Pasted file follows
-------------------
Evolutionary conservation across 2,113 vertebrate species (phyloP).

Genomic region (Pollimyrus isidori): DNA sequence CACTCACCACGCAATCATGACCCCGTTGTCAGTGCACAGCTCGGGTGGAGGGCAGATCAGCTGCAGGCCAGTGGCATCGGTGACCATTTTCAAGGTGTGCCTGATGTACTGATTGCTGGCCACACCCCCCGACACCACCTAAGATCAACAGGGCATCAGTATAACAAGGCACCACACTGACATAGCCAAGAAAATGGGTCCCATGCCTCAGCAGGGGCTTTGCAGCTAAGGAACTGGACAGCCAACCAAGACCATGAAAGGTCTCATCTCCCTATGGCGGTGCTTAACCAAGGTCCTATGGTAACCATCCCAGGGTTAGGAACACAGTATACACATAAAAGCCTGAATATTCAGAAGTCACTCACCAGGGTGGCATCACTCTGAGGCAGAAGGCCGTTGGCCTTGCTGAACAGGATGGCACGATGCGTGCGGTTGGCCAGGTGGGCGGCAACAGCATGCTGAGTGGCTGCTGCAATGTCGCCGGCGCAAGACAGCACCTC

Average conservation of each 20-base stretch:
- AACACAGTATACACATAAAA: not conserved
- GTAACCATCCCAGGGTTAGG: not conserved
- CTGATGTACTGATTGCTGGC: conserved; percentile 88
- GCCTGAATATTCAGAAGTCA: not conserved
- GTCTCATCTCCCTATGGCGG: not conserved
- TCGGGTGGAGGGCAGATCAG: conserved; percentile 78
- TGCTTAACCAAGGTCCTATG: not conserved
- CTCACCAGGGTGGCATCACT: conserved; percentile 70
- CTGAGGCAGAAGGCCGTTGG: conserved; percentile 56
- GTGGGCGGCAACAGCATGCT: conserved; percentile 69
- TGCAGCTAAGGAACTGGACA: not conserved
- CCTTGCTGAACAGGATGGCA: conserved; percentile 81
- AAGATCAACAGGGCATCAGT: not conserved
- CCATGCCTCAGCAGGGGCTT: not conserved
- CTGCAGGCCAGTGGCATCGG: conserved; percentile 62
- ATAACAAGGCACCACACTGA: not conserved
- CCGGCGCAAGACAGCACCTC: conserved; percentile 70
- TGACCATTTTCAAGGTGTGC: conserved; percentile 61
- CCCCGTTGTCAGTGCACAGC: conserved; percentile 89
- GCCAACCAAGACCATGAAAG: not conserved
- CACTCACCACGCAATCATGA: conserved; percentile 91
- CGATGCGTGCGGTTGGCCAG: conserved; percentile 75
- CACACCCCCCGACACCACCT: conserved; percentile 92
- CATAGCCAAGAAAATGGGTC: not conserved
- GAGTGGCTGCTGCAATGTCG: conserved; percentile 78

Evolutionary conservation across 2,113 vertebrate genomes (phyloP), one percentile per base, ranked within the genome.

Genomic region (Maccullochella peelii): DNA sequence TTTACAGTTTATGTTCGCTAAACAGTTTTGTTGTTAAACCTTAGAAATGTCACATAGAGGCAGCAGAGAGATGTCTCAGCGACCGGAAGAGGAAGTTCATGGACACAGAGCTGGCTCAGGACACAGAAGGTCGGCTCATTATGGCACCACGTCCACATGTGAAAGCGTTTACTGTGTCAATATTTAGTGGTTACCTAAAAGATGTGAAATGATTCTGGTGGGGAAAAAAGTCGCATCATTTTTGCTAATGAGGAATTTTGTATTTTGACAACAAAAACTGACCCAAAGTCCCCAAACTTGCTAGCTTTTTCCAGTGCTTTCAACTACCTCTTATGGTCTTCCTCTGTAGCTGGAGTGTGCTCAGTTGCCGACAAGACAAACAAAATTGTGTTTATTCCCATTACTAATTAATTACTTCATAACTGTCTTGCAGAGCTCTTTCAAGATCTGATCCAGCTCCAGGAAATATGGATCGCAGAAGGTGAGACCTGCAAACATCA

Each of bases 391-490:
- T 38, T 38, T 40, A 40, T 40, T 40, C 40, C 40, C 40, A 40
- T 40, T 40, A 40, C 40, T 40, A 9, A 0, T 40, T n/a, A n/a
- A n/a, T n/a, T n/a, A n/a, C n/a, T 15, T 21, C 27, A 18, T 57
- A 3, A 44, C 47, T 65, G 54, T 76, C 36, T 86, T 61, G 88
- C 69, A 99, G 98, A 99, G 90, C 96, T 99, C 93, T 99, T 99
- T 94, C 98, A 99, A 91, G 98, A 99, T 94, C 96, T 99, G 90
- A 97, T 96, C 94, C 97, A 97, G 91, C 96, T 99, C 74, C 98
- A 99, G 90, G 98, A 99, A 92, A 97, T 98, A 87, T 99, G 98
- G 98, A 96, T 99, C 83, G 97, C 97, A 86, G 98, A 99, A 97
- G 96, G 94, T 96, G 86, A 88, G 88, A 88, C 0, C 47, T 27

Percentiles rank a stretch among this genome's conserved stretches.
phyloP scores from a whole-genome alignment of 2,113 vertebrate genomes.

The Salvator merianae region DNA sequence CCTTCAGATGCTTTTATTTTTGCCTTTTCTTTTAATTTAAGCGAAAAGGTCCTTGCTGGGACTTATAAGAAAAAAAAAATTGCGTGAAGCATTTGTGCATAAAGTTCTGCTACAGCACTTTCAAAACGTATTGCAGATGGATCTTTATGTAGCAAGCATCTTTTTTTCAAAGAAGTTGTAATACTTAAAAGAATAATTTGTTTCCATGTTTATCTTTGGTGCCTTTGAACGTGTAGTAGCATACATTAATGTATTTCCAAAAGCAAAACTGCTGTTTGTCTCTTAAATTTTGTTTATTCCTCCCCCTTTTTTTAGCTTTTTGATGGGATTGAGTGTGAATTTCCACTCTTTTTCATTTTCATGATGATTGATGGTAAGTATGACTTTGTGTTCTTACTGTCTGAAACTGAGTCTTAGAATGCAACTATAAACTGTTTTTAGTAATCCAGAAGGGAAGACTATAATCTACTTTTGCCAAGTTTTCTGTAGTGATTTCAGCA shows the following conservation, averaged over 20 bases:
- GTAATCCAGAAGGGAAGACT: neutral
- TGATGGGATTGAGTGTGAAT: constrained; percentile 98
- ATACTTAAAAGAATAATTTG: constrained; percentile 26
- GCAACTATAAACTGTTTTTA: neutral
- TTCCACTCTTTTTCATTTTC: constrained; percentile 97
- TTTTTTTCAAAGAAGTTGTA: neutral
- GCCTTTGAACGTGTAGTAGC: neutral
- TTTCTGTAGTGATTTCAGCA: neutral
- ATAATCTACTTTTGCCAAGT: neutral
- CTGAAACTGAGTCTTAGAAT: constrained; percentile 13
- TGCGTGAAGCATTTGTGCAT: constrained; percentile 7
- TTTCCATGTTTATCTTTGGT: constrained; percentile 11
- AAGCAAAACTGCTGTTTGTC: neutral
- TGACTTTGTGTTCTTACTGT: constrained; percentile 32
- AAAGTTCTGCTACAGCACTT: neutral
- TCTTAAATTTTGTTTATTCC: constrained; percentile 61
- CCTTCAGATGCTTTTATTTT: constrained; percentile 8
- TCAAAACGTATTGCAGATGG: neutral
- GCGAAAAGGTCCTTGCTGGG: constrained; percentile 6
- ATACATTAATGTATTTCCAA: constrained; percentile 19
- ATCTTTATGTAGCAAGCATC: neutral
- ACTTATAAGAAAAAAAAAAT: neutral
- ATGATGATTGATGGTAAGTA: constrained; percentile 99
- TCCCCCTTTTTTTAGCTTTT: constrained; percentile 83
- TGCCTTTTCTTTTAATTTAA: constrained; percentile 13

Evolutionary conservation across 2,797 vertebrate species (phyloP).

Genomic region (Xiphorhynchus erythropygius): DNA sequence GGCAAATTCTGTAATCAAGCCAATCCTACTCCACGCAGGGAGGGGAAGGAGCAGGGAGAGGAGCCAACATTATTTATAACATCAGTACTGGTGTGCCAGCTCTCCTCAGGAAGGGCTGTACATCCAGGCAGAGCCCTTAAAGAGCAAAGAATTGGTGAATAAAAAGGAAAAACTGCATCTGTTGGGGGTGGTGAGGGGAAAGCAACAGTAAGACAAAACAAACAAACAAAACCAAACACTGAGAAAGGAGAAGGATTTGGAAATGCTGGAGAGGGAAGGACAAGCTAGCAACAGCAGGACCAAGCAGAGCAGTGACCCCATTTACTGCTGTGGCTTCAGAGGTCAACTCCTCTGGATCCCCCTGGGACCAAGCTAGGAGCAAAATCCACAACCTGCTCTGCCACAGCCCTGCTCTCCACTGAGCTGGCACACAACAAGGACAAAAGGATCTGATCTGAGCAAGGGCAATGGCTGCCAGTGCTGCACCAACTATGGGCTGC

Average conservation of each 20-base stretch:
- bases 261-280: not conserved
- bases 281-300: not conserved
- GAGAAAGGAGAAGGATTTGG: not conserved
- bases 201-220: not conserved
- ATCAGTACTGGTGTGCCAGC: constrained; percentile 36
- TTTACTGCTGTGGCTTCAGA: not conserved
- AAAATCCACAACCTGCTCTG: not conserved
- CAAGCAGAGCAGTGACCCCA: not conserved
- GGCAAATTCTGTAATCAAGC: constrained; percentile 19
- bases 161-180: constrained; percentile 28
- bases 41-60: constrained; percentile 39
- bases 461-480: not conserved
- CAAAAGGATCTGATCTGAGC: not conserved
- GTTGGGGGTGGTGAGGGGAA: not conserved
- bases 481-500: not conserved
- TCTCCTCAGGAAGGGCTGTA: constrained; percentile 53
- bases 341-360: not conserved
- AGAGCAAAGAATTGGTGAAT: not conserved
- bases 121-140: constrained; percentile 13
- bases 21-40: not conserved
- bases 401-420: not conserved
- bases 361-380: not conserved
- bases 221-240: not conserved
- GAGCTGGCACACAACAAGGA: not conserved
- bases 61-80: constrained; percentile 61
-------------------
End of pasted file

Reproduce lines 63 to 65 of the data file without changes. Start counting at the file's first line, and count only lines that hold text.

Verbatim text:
- GCGAAAAGGTCCTTGCTGGG: constrained; percentile 6
- ATACATTAATGTATTTCCAA: constrained; percentile 19
- ATCTTTATGTAGCAAGCATC: neutral